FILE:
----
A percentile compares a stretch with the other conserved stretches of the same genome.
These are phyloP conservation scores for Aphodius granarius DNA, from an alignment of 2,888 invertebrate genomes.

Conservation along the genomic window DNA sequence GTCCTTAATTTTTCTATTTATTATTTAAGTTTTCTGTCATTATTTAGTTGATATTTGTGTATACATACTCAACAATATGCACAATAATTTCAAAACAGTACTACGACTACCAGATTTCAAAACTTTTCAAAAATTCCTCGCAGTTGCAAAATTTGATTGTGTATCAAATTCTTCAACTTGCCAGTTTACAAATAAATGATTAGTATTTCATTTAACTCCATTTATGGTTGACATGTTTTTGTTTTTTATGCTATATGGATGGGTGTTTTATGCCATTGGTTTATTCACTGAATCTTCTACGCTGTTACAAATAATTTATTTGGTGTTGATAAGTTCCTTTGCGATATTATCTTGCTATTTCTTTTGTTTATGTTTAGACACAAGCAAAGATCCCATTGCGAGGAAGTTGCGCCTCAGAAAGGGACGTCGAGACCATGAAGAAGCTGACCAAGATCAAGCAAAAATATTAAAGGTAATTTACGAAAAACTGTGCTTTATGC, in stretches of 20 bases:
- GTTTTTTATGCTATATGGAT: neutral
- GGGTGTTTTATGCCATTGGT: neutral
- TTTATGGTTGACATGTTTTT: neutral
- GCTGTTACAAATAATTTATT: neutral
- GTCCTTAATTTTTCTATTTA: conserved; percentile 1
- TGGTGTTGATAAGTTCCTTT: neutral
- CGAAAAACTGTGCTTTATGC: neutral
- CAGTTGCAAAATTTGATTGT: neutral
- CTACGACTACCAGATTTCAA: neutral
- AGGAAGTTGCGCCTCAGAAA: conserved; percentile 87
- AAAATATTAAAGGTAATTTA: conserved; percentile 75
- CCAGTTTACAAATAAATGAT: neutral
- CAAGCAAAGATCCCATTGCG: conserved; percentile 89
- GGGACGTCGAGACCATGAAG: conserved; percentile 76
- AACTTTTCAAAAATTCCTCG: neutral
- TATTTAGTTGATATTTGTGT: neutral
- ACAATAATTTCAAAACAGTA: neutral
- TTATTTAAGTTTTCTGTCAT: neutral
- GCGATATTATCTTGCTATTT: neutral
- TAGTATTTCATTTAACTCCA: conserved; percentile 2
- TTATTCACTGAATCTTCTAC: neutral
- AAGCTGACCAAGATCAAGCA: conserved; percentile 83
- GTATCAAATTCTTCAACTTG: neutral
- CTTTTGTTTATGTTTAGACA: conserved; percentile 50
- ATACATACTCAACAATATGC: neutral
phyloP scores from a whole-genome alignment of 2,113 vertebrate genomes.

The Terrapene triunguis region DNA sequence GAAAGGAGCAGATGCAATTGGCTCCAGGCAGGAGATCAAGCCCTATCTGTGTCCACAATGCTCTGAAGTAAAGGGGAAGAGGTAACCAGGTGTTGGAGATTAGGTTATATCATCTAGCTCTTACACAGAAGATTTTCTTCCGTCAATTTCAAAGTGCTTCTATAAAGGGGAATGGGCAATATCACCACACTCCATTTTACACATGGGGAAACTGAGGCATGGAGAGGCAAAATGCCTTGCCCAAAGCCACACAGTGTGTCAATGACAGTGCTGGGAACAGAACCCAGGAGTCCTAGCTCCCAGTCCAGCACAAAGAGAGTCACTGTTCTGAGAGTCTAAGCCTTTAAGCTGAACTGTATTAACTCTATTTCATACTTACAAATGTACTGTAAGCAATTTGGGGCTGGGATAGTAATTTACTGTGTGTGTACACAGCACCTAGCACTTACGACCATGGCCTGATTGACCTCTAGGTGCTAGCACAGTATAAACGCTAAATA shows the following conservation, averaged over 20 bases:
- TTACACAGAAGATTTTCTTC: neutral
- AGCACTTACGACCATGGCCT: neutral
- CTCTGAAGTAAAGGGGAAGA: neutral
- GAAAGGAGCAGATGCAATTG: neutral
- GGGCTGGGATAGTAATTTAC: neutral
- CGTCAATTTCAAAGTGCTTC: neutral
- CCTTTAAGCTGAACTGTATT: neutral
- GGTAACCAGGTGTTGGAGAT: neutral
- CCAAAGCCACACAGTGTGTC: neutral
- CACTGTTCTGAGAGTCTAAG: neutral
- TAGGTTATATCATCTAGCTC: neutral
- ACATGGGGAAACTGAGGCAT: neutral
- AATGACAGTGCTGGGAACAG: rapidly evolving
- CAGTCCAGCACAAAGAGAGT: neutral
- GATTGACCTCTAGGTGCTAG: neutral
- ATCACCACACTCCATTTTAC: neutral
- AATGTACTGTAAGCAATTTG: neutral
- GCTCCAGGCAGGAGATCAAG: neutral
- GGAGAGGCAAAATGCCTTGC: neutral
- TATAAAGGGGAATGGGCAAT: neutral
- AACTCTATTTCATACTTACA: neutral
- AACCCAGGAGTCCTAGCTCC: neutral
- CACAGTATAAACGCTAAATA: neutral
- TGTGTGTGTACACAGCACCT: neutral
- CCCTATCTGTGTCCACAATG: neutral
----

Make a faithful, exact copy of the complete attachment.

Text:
A percentile compares a stretch with the other conserved stretches of the same genome.
These are phyloP conservation scores for Aphodius granarius DNA, from an alignment of 2,888 invertebrate genomes.

Conservation along the genomic window DNA sequence GTCCTTAATTTTTCTATTTATTATTTAAGTTTTCTGTCATTATTTAGTTGATATTTGTGTATACATACTCAACAATATGCACAATAATTTCAAAACAGTACTACGACTACCAGATTTCAAAACTTTTCAAAAATTCCTCGCAGTTGCAAAATTTGATTGTGTATCAAATTCTTCAACTTGCCAGTTTACAAATAAATGATTAGTATTTCATTTAACTCCATTTATGGTTGACATGTTTTTGTTTTTTATGCTATATGGATGGGTGTTTTATGCCATTGGTTTATTCACTGAATCTTCTACGCTGTTACAAATAATTTATTTGGTGTTGATAAGTTCCTTTGCGATATTATCTTGCTATTTCTTTTGTTTATGTTTAGACACAAGCAAAGATCCCATTGCGAGGAAGTTGCGCCTCAGAAAGGGACGTCGAGACCATGAAGAAGCTGACCAAGATCAAGCAAAAATATTAAAGGTAATTTACGAAAAACTGTGCTTTATGC, in stretches of 20 bases:
- GTTTTTTATGCTATATGGAT: neutral
- GGGTGTTTTATGCCATTGGT: neutral
- TTTATGGTTGACATGTTTTT: neutral
- GCTGTTACAAATAATTTATT: neutral
- GTCCTTAATTTTTCTATTTA: conserved; percentile 1
- TGGTGTTGATAAGTTCCTTT: neutral
- CGAAAAACTGTGCTTTATGC: neutral
- CAGTTGCAAAATTTGATTGT: neutral
- CTACGACTACCAGATTTCAA: neutral
- AGGAAGTTGCGCCTCAGAAA: conserved; percentile 87
- AAAATATTAAAGGTAATTTA: conserved; percentile 75
- CCAGTTTACAAATAAATGAT: neutral
- CAAGCAAAGATCCCATTGCG: conserved; percentile 89
- GGGACGTCGAGACCATGAAG: conserved; percentile 76
- AACTTTTCAAAAATTCCTCG: neutral
- TATTTAGTTGATATTTGTGT: neutral
- ACAATAATTTCAAAACAGTA: neutral
- TTATTTAAGTTTTCTGTCAT: neutral
- GCGATATTATCTTGCTATTT: neutral
- TAGTATTTCATTTAACTCCA: conserved; percentile 2
- TTATTCACTGAATCTTCTAC: neutral
- AAGCTGACCAAGATCAAGCA: conserved; percentile 83
- GTATCAAATTCTTCAACTTG: neutral
- CTTTTGTTTATGTTTAGACA: conserved; percentile 50
- ATACATACTCAACAATATGC: neutral
phyloP scores from a whole-genome alignment of 2,113 vertebrate genomes.

The Terrapene triunguis region DNA sequence GAAAGGAGCAGATGCAATTGGCTCCAGGCAGGAGATCAAGCCCTATCTGTGTCCACAATGCTCTGAAGTAAAGGGGAAGAGGTAACCAGGTGTTGGAGATTAGGTTATATCATCTAGCTCTTACACAGAAGATTTTCTTCCGTCAATTTCAAAGTGCTTCTATAAAGGGGAATGGGCAATATCACCACACTCCATTTTACACATGGGGAAACTGAGGCATGGAGAGGCAAAATGCCTTGCCCAAAGCCACACAGTGTGTCAATGACAGTGCTGGGAACAGAACCCAGGAGTCCTAGCTCCCAGTCCAGCACAAAGAGAGTCACTGTTCTGAGAGTCTAAGCCTTTAAGCTGAACTGTATTAACTCTATTTCATACTTACAAATGTACTGTAAGCAATTTGGGGCTGGGATAGTAATTTACTGTGTGTGTACACAGCACCTAGCACTTACGACCATGGCCTGATTGACCTCTAGGTGCTAGCACAGTATAAACGCTAAATA shows the following conservation, averaged over 20 bases:
- TTACACAGAAGATTTTCTTC: neutral
- AGCACTTACGACCATGGCCT: neutral
- CTCTGAAGTAAAGGGGAAGA: neutral
- GAAAGGAGCAGATGCAATTG: neutral
- GGGCTGGGATAGTAATTTAC: neutral
- CGTCAATTTCAAAGTGCTTC: neutral
- CCTTTAAGCTGAACTGTATT: neutral
- GGTAACCAGGTGTTGGAGAT: neutral
- CCAAAGCCACACAGTGTGTC: neutral
- CACTGTTCTGAGAGTCTAAG: neutral
- TAGGTTATATCATCTAGCTC: neutral
- ACATGGGGAAACTGAGGCAT: neutral
- AATGACAGTGCTGGGAACAG: rapidly evolving
- CAGTCCAGCACAAAGAGAGT: neutral
- GATTGACCTCTAGGTGCTAG: neutral
- ATCACCACACTCCATTTTAC: neutral
- AATGTACTGTAAGCAATTTG: neutral
- GCTCCAGGCAGGAGATCAAG: neutral
- GGAGAGGCAAAATGCCTTGC: neutral
- TATAAAGGGGAATGGGCAAT: neutral
- AACTCTATTTCATACTTACA: neutral
- AACCCAGGAGTCCTAGCTCC: neutral
- CACAGTATAAACGCTAAATA: neutral
- TGTGTGTGTACACAGCACCT: neutral
- CCCTATCTGTGTCCACAATG: neutral